By: Lucy Maud Montgomery (1874-1942)
If you've read and loved Anne of Green Gables, you'd definitely like to add Rainbow Valley by Lucy Maud Montgomery to your collection. Published in 1919, it is the seventh book in the series and follows the further life and adventures of Anne Shirley. At Ingleside, Anne is now happily married to her childhood friend the devoted Gilbert Blythe and have now been together blissfully for fifteen years. They have six children. The book opens with the return of Anne and Gilbert (who is now a brilliant doctor) from a sojourn in London, where they had gone to attend a big medical congress...
Lucy Maud Montgomery Short Stories, 1896 to 1901
Stories from 1896 to 1901. Lucy Maud Montgomery was born at Clifton (now New London), Prince Edward Island, Canada, on November 30, 1874. She achieved international fame in her lifetime, putting Prince Edward Island and Canada on the world literary map. Best known for her "Anne of Green Gables" books, she was also a prolific writer of short stories and poetry. She published some 500 short stories and poems and twenty novels before her death in 1942.
Further Chronicles of Avonlea
Further Chronicles of Avonlea is a collection of short stories by L.M. Montgomery and is a sequel to Chronicles of Avonlea. Published in 1920, it includes a number of stories relating to the inhabitants of the fictional Canadian village of Avonlea and its region, located on Prince Edward Island. The book was published without the permission of L.M. Montgomery, and was formed from stories she had decided not to publish in the earlier Chronicles of Avonlea. Montgomery sued her publishers, L.C. Page & Co, and won $18,000 in damages after a legal battle lasting nearly nine years.
Kilmeny of the Orchard
Eric Marshall is all that a well brought-up young man should be. Handsome, steadfast, and full of ambition, he is expected to expand the Marshall & Company empire — and to marry a woman suitable to replace his mother in Nova Scotia’s finest circles. When a sick friend asks for a favour, becoming a substitute schoolmaster in the Prince Edward Island countryside seems the perfect post-graduation lark. But when Eric wanders into an old orchard at twilight, his life will be changed forever…
Watchman and Other Poems
While L. M. Montgomery is better known for her novels, such as Anne of Green Gables and Emily of New Moon, she also wrote hundreds of poems. Her love of beauty, nature, and the sea is evident in this, the only volume of her poetry published during her lifetime.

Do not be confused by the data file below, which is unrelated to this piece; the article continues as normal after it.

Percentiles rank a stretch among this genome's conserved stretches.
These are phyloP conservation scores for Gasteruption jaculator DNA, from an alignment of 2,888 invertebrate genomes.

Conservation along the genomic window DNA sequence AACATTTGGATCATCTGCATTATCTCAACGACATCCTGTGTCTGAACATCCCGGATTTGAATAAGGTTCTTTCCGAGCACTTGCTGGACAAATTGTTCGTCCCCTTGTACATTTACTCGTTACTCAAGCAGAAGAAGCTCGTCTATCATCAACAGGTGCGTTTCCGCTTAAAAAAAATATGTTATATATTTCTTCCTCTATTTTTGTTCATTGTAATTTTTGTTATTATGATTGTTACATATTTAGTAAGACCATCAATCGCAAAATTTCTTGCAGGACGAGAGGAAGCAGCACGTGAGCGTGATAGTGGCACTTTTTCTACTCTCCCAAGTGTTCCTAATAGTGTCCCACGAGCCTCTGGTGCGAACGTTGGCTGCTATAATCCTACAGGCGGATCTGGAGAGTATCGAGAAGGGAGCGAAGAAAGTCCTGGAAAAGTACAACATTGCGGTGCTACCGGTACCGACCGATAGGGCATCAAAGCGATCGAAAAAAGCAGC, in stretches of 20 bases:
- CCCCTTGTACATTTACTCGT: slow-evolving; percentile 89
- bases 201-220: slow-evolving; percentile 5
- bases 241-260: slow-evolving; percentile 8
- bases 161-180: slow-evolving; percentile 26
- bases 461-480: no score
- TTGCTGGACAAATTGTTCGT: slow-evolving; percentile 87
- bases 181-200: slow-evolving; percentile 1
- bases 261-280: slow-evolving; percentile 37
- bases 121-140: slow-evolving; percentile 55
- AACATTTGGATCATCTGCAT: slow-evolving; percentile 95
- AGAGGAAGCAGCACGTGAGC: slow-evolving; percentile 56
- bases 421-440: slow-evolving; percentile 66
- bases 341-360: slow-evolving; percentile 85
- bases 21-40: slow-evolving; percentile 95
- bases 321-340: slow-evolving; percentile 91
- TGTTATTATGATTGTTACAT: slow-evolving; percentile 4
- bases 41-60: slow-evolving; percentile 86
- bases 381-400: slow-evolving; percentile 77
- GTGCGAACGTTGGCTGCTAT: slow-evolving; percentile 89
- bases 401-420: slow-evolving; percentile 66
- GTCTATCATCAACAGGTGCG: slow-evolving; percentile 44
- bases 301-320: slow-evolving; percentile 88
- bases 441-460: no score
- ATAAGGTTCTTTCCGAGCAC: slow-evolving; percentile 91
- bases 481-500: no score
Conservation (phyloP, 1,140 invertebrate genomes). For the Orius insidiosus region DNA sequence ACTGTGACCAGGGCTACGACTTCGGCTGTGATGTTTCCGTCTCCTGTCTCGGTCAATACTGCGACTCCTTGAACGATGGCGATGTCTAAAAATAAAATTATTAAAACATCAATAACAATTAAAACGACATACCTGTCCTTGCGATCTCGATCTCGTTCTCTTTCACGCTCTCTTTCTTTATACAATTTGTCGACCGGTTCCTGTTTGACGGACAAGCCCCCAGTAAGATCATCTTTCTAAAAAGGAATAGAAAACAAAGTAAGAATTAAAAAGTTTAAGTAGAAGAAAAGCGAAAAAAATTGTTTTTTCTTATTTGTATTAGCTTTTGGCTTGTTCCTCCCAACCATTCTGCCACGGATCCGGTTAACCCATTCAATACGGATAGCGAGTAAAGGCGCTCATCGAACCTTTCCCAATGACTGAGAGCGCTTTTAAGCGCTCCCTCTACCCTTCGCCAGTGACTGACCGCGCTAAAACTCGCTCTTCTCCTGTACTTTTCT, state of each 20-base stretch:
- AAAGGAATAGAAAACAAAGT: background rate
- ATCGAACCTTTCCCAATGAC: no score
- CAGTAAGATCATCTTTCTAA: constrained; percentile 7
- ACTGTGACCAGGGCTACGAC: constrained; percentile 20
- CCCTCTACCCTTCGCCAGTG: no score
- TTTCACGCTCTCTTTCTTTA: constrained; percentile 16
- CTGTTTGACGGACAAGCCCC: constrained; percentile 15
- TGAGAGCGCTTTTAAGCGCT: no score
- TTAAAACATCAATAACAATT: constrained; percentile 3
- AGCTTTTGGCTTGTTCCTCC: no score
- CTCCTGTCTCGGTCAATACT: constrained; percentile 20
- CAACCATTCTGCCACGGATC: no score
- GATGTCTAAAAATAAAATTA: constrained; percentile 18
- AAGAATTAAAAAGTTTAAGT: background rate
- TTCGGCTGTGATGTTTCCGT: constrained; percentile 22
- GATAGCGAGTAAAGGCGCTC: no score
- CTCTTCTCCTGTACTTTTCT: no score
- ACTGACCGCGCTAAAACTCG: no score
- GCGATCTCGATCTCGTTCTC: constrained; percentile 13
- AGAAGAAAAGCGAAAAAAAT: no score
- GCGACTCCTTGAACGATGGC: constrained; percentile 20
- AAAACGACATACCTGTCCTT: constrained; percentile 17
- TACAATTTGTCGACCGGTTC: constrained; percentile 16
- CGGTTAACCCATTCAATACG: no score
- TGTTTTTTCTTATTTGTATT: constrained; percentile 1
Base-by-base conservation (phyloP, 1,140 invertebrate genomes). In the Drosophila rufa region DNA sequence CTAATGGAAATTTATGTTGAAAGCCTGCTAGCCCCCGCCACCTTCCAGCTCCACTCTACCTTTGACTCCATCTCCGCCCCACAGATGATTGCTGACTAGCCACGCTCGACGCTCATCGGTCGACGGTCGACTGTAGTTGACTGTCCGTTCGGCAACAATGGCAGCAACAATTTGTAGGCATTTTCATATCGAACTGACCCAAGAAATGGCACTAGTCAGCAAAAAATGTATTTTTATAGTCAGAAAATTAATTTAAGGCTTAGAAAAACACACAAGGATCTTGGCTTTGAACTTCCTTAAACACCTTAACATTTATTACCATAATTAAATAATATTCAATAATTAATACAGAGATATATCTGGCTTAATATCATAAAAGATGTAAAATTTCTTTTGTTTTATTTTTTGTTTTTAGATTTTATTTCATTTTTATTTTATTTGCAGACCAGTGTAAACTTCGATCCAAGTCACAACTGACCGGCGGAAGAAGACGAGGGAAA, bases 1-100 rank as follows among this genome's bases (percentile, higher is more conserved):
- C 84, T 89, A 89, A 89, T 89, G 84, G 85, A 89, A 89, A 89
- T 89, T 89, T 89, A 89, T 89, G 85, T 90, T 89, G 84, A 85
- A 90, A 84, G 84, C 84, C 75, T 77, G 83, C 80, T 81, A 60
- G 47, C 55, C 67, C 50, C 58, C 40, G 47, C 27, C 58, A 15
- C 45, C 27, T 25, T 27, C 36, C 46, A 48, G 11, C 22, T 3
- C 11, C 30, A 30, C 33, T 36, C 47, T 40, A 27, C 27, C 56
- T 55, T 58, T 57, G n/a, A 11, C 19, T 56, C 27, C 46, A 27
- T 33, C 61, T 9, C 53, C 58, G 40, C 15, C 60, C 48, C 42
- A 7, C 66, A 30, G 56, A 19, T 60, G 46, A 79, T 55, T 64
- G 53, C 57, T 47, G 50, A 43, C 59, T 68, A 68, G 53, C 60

By: Lucy S. Furman (1869-1958)
Mothering on Perilous
Cecelia Loring is alone in the world after the death of her mother and has come to the Kentucky mountains in search of work. Although very depressed from her loss she soon becomes caretaker of the garden at a school and not many days later finds herself quite busy as housemother to a group of energetic boys that keep running away from the school because of homesickness, especially Nucky, who seems to have the weight of the world on his shoulders, worrying about not being at home to help his brother Blant "keep lookout" for the Cheevers, who have been at war with the Marrses for years over a piece of land...
By: Luigi Capuana
A suspenseful vampire tale. Translated from the original Italian text by Erin O'Rourke.
By: Luis Vaz de Camões (1524-1580)
The Lusiads (Os Lusíadas) is a Portuguese epic poem, written in the 16th century by Luis Vaz de Camões. The poem tells the tale of the Portuguese discoveries in the 15th and 16th centuries, specially the voyage to India by Vasco da Gama. Modelled after the classic epic tradition, Camões' Lusiads are considered not only the first literary text in Modern Portuguese, but also a national epic of the same level as Vergil's Aeneid. In the 19th century, Sir Richard Francis Burton translated Camões' Lusiads, in what he considered "the most pleasing literary labour of his life".
By: Lydia Maria Child (1802-1880)
The Freedmen's Book
Lydia Maria Child, an American abolitionist, compiled this collection of short stories and poems by former slaves and noted activists as an inspiration to freed slaves. In her dedication to the freedmen, she urges those who can read to read these stories aloud to others to share the strength, courage and accomplishments of colored men and women. In that spirit, this recording aims to gives that voice a permanent record. As in the original text, the names of the colored authors are marked with an "x".
By: Lyman Abbott (1835-1922)
This is a collection of the parables of the new testament. - Summary by Lynda Marie Neilson
By: M. E. Francis (1859-1930)
In a North Country Village
M. E. Francis was born Mary E. Sweetman in Dublin and moved to Lancashire on her marriage to Francis Nicholas Blundell, of the Blundell family, who remain squires of Little Crosby, the last Catholic recusant village in England, which lies a few miles north of Liverpool. Blundell died young and Mary went on to write more than 50 books, using her husband's Christian name as pen name, including this collection of 12 stories set in Little Crosby (‘Thornleigh’). A romantic portrait of mid-19th century...
By: M.L. Nesbitt